Emerging Disease Threatens Cassava Crop

Cassava Roots (Credit: Wikimedia)

Cassava Roots (Credit: Wikimedia)

The New York Times reported today on the emergence of Cassava Brown Streak Virus in regions of Africa where the tuber is a key food crop.  Emphasizing the food’s importance, the Times notes:

“After rice and wheat, cassava is the world’s third-largest source of calories. Under many names, including manioc, tapioca and yuca, it is eaten by 800 million people in Africa, South America and Asia.”

The new virus, a recently characterized emerging variant in East Africa, renders the crop inedible.  The estimated $50 million in research funding aimed at deterring the disease is a small fraction of the amounts spent on diseases that infect humans in the developing world.  Though there are some resistant Cassava plants, researchers have begun work on developing transgenic cassava plants that improve resistance to the virus while remaining desirable as crops.  Unfortunately, this work could take years.  In the interim, famine and disorder could result.

A Broader Trend

Infectious diseases of crops are constantly emerging, and cause a significant burden on agriculture.   The papaya, a significant nutritional crop in Southeast Asia, is threatened by a virus known as Papaya Ringspot virus, which prompted the development of a transgenic papaya in Hawaii during the late 1990’s.  Wheat crops are threatened by a new virulent strain of Wheat Stem Rust – known as Uganda 1999 because that is the location and date where it was identified – which evades resistance genes that have been used in agriculture since the Green Revolution of the mid-20th century.  Perhaps the most famous example is the late blight of the potato, caused by an oomycete called Phytophthora infestans, which caused the great Irish Famine in the mid-1800’s.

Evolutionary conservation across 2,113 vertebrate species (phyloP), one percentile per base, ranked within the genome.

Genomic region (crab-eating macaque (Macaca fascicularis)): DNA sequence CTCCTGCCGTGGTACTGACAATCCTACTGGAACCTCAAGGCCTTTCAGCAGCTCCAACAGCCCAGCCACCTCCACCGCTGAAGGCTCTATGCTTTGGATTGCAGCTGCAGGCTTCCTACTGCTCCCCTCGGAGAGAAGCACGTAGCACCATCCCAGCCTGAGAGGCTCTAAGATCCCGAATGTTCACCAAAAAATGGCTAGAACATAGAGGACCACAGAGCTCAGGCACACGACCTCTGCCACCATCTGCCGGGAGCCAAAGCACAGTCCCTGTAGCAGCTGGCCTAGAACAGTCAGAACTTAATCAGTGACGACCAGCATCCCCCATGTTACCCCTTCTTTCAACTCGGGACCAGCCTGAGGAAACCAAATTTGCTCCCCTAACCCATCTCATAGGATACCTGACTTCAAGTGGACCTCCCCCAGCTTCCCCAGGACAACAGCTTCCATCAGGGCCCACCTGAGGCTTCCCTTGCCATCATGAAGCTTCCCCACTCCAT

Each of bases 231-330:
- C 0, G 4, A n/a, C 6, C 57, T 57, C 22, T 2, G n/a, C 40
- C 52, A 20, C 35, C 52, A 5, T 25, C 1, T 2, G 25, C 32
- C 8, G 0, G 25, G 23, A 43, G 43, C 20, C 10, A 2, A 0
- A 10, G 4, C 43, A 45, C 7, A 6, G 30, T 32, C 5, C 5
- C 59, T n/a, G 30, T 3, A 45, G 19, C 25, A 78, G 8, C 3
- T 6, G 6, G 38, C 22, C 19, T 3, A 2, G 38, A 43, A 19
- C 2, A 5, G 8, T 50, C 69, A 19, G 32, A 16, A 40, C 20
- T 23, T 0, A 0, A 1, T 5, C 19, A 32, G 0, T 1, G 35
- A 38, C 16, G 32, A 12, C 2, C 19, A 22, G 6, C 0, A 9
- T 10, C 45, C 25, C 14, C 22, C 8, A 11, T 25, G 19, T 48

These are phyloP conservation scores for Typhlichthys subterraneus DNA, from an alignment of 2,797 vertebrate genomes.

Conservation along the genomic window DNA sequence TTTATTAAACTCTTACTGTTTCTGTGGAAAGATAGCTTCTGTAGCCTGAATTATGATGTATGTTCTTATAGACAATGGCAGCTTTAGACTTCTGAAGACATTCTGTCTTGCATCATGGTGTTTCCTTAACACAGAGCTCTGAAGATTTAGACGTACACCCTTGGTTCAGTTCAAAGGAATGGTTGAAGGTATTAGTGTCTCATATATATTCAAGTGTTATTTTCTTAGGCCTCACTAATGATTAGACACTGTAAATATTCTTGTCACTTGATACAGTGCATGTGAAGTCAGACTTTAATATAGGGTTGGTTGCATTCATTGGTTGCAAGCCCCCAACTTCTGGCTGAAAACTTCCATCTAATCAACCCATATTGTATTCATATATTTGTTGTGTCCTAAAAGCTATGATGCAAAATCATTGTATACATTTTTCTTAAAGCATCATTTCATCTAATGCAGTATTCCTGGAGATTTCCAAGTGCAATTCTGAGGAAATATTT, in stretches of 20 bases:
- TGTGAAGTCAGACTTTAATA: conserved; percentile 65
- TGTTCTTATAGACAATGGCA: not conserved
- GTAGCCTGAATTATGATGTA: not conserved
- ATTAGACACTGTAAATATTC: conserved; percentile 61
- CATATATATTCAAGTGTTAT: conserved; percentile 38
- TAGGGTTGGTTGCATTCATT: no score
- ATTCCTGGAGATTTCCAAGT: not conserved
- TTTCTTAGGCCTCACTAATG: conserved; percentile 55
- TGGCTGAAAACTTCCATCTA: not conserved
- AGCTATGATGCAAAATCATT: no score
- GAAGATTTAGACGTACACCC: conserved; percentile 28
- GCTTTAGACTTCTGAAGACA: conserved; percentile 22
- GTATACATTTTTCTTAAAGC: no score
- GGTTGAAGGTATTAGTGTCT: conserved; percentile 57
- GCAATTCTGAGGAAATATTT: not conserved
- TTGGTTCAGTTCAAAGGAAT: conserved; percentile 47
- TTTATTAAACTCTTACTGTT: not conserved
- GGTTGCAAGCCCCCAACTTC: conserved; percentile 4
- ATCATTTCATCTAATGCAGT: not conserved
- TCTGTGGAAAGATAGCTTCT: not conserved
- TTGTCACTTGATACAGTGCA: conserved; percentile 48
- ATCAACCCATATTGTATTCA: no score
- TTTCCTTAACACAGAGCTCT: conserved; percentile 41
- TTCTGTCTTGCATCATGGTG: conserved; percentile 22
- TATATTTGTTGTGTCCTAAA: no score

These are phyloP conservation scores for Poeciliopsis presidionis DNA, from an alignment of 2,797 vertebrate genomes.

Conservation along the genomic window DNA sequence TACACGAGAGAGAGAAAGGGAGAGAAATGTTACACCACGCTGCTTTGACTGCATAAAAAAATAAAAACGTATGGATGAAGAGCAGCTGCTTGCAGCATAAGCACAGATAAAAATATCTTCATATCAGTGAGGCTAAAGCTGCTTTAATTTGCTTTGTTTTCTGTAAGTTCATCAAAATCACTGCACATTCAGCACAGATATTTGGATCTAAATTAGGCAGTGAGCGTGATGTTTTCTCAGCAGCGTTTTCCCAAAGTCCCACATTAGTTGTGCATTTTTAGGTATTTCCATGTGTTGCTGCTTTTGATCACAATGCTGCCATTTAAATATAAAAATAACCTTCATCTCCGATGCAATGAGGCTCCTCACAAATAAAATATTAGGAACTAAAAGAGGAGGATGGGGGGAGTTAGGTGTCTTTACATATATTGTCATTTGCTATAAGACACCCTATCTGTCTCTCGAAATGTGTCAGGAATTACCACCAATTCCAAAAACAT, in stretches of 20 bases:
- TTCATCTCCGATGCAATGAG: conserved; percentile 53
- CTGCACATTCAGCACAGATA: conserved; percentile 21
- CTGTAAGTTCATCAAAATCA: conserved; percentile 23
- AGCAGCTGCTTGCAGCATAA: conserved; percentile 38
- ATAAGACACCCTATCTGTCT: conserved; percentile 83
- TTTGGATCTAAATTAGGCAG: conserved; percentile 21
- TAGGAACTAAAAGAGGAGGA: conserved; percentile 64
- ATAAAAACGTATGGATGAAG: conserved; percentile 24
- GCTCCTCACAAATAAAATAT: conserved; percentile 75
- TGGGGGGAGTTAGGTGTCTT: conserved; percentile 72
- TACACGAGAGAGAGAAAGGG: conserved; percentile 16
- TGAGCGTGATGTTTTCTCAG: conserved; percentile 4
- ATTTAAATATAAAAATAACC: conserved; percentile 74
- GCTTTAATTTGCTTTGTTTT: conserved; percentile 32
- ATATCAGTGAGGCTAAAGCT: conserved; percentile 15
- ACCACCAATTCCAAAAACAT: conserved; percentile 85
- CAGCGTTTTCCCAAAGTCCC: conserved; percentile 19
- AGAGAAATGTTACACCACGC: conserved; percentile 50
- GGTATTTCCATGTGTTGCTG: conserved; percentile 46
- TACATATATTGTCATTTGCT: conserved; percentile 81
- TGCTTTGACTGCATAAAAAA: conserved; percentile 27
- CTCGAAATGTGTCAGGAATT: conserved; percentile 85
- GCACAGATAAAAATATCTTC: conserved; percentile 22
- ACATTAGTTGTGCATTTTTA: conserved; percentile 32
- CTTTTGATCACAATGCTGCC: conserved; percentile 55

Due to this potential to disrupt society, both the US and Soviet bioweapons programs investigated agricultural pathogens including the potato blight, rice blast, and wheat stem rust.  Though authorities are increasingly aware of the danger – whether from naturally occurring outbreaks or intentional acts of terrorism and aggression – the rapid transport of food across agricultural regions and on to markets poses a major challenge for the detection and quarantine of crop pathogens.  As global populations and food requirements continue to increase, addressing the threat to the food supply will only become even more important.

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